A rank-and-file officer in the Milan Police Department created a computer program called KeyCrime that has revolutionised how the city catches robbers. When Mario Venturi was assigned to the property division in 2004, his team worked without the help of computers. Venturi thought there was a better way and enlisted the help of some programmer friends to design an algorithm to automate investigation. He convinced his bosses to put the software into action in 2008. Since the Milan Police Department started using KeyCrime, the number of robberies in the city has fallen by 51 percent while the rate of solved cased increased to 60 percent.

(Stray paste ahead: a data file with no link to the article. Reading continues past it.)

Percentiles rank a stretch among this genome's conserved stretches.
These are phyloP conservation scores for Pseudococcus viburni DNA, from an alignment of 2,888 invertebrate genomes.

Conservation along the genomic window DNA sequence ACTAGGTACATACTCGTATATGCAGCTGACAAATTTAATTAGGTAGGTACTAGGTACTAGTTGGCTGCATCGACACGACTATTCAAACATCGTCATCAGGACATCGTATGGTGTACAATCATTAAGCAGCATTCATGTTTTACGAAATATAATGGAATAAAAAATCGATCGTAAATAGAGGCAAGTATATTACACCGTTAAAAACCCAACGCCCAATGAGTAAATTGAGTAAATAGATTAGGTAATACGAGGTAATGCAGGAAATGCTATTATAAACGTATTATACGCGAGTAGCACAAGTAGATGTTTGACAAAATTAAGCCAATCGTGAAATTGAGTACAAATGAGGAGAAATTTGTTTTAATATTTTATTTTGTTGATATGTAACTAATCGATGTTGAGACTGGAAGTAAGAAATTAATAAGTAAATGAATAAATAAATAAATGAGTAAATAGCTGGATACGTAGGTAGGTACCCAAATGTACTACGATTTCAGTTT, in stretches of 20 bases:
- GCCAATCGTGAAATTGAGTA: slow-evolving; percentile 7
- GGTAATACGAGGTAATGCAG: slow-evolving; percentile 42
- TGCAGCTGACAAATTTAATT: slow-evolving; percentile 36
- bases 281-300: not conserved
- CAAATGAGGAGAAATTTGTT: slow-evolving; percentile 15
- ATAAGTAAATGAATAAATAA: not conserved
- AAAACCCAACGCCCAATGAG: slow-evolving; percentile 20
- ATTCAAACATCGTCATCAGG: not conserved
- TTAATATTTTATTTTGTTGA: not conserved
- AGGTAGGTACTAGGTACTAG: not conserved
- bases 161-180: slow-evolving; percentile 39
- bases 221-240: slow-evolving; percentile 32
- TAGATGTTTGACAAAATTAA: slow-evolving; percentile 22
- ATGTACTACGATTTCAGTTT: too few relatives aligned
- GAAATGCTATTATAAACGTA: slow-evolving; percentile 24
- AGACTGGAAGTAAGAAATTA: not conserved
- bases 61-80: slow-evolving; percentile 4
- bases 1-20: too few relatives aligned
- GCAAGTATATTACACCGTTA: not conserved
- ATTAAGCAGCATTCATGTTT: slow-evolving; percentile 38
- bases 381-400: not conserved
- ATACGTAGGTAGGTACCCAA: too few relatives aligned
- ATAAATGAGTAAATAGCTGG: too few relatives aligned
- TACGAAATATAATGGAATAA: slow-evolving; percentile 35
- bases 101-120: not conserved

Milan and its province an area of 1,500 square kilometers inhabited by almost 4 million people. Confused among these citizens who hurry to the workplace, the perpetrators of the more than 2000 robberies carried out every year also wander undisturbed. Covered face and gun in hand, the criminals carry out from 5 to 6 robberies a day against supermarkets, pharmacies, banks and shops in general. Police footage highlights the speed with which criminals take possession of the loot and then vanish into thin air. 75 percent of robberies remain unsolved. When the wheel arrives on the spot, the criminals have long since disappeared and the agents have no choice but to collect the witnesses’ accounts and draw up the minutes. Recently, however, something has changed.